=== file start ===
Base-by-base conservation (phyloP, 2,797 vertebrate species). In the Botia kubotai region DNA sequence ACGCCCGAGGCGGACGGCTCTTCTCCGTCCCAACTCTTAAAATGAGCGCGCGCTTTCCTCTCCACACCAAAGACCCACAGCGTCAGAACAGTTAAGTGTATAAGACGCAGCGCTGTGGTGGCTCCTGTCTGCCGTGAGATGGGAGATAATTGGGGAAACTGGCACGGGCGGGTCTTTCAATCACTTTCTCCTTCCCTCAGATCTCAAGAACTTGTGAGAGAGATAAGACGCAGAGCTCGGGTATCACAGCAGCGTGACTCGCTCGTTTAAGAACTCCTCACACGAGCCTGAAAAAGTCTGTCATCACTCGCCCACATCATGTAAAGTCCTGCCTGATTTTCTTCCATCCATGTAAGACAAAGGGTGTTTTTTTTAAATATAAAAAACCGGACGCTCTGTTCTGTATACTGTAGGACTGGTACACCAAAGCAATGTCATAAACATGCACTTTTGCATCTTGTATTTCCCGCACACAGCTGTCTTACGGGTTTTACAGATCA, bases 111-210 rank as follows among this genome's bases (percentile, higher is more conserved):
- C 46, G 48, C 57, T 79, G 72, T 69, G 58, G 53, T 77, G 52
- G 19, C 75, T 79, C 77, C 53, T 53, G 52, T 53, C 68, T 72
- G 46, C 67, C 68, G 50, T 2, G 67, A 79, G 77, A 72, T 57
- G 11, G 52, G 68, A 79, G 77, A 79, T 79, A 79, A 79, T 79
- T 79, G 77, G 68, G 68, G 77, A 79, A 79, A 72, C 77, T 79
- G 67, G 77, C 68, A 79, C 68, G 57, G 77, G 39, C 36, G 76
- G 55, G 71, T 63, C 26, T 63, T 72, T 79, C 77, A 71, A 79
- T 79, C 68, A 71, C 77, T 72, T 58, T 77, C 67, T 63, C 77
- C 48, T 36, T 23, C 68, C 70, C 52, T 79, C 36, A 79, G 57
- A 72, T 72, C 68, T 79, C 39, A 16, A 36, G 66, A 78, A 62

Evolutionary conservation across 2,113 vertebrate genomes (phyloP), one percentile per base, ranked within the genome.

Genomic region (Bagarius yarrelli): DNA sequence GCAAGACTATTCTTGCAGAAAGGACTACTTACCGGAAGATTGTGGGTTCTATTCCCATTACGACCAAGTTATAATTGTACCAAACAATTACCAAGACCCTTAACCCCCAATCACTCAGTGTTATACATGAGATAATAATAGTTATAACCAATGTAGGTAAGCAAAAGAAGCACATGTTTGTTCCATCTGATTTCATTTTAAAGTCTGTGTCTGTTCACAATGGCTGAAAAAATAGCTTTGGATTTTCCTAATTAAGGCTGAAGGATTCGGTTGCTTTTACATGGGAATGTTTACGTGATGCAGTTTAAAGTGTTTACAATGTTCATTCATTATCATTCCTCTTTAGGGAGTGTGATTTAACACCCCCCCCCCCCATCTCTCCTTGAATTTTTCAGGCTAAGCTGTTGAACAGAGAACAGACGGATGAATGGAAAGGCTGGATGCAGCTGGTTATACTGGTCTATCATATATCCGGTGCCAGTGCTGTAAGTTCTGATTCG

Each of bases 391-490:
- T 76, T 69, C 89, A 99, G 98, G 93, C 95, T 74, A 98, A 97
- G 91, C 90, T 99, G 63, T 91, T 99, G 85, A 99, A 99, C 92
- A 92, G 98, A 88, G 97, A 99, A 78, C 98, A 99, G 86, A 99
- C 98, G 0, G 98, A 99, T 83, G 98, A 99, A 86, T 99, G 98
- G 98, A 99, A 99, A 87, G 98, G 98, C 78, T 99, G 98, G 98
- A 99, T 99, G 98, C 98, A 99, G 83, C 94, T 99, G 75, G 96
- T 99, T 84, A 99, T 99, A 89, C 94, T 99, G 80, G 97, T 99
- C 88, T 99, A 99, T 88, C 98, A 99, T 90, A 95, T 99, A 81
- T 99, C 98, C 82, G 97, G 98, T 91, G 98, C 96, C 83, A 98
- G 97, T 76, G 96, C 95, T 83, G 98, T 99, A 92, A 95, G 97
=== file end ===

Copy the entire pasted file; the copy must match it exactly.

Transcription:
Base-by-base conservation (phyloP, 2,797 vertebrate species). In the Botia kubotai region DNA sequence ACGCCCGAGGCGGACGGCTCTTCTCCGTCCCAACTCTTAAAATGAGCGCGCGCTTTCCTCTCCACACCAAAGACCCACAGCGTCAGAACAGTTAAGTGTATAAGACGCAGCGCTGTGGTGGCTCCTGTCTGCCGTGAGATGGGAGATAATTGGGGAAACTGGCACGGGCGGGTCTTTCAATCACTTTCTCCTTCCCTCAGATCTCAAGAACTTGTGAGAGAGATAAGACGCAGAGCTCGGGTATCACAGCAGCGTGACTCGCTCGTTTAAGAACTCCTCACACGAGCCTGAAAAAGTCTGTCATCACTCGCCCACATCATGTAAAGTCCTGCCTGATTTTCTTCCATCCATGTAAGACAAAGGGTGTTTTTTTTAAATATAAAAAACCGGACGCTCTGTTCTGTATACTGTAGGACTGGTACACCAAAGCAATGTCATAAACATGCACTTTTGCATCTTGTATTTCCCGCACACAGCTGTCTTACGGGTTTTACAGATCA, bases 111-210 rank as follows among this genome's bases (percentile, higher is more conserved):
- C 46, G 48, C 57, T 79, G 72, T 69, G 58, G 53, T 77, G 52
- G 19, C 75, T 79, C 77, C 53, T 53, G 52, T 53, C 68, T 72
- G 46, C 67, C 68, G 50, T 2, G 67, A 79, G 77, A 72, T 57
- G 11, G 52, G 68, A 79, G 77, A 79, T 79, A 79, A 79, T 79
- T 79, G 77, G 68, G 68, G 77, A 79, A 79, A 72, C 77, T 79
- G 67, G 77, C 68, A 79, C 68, G 57, G 77, G 39, C 36, G 76
- G 55, G 71, T 63, C 26, T 63, T 72, T 79, C 77, A 71, A 79
- T 79, C 68, A 71, C 77, T 72, T 58, T 77, C 67, T 63, C 77
- C 48, T 36, T 23, C 68, C 70, C 52, T 79, C 36, A 79, G 57
- A 72, T 72, C 68, T 79, C 39, A 16, A 36, G 66, A 78, A 62

Evolutionary conservation across 2,113 vertebrate genomes (phyloP), one percentile per base, ranked within the genome.

Genomic region (Bagarius yarrelli): DNA sequence GCAAGACTATTCTTGCAGAAAGGACTACTTACCGGAAGATTGTGGGTTCTATTCCCATTACGACCAAGTTATAATTGTACCAAACAATTACCAAGACCCTTAACCCCCAATCACTCAGTGTTATACATGAGATAATAATAGTTATAACCAATGTAGGTAAGCAAAAGAAGCACATGTTTGTTCCATCTGATTTCATTTTAAAGTCTGTGTCTGTTCACAATGGCTGAAAAAATAGCTTTGGATTTTCCTAATTAAGGCTGAAGGATTCGGTTGCTTTTACATGGGAATGTTTACGTGATGCAGTTTAAAGTGTTTACAATGTTCATTCATTATCATTCCTCTTTAGGGAGTGTGATTTAACACCCCCCCCCCCCATCTCTCCTTGAATTTTTCAGGCTAAGCTGTTGAACAGAGAACAGACGGATGAATGGAAAGGCTGGATGCAGCTGGTTATACTGGTCTATCATATATCCGGTGCCAGTGCTGTAAGTTCTGATTCG

Each of bases 391-490:
- T 76, T 69, C 89, A 99, G 98, G 93, C 95, T 74, A 98, A 97
- G 91, C 90, T 99, G 63, T 91, T 99, G 85, A 99, A 99, C 92
- A 92, G 98, A 88, G 97, A 99, A 78, C 98, A 99, G 86, A 99
- C 98, G 0, G 98, A 99, T 83, G 98, A 99, A 86, T 99, G 98
- G 98, A 99, A 99, A 87, G 98, G 98, C 78, T 99, G 98, G 98
- A 99, T 99, G 98, C 98, A 99, G 83, C 94, T 99, G 75, G 96
- T 99, T 84, A 99, T 99, A 89, C 94, T 99, G 80, G 97, T 99
- C 88, T 99, A 99, T 88, C 98, A 99, T 90, A 95, T 99, A 81
- T 99, C 98, C 82, G 97, G 98, T 91, G 98, C 96, C 83, A 98
- G 97, T 76, G 96, C 95, T 83, G 98, T 99, A 92, A 95, G 97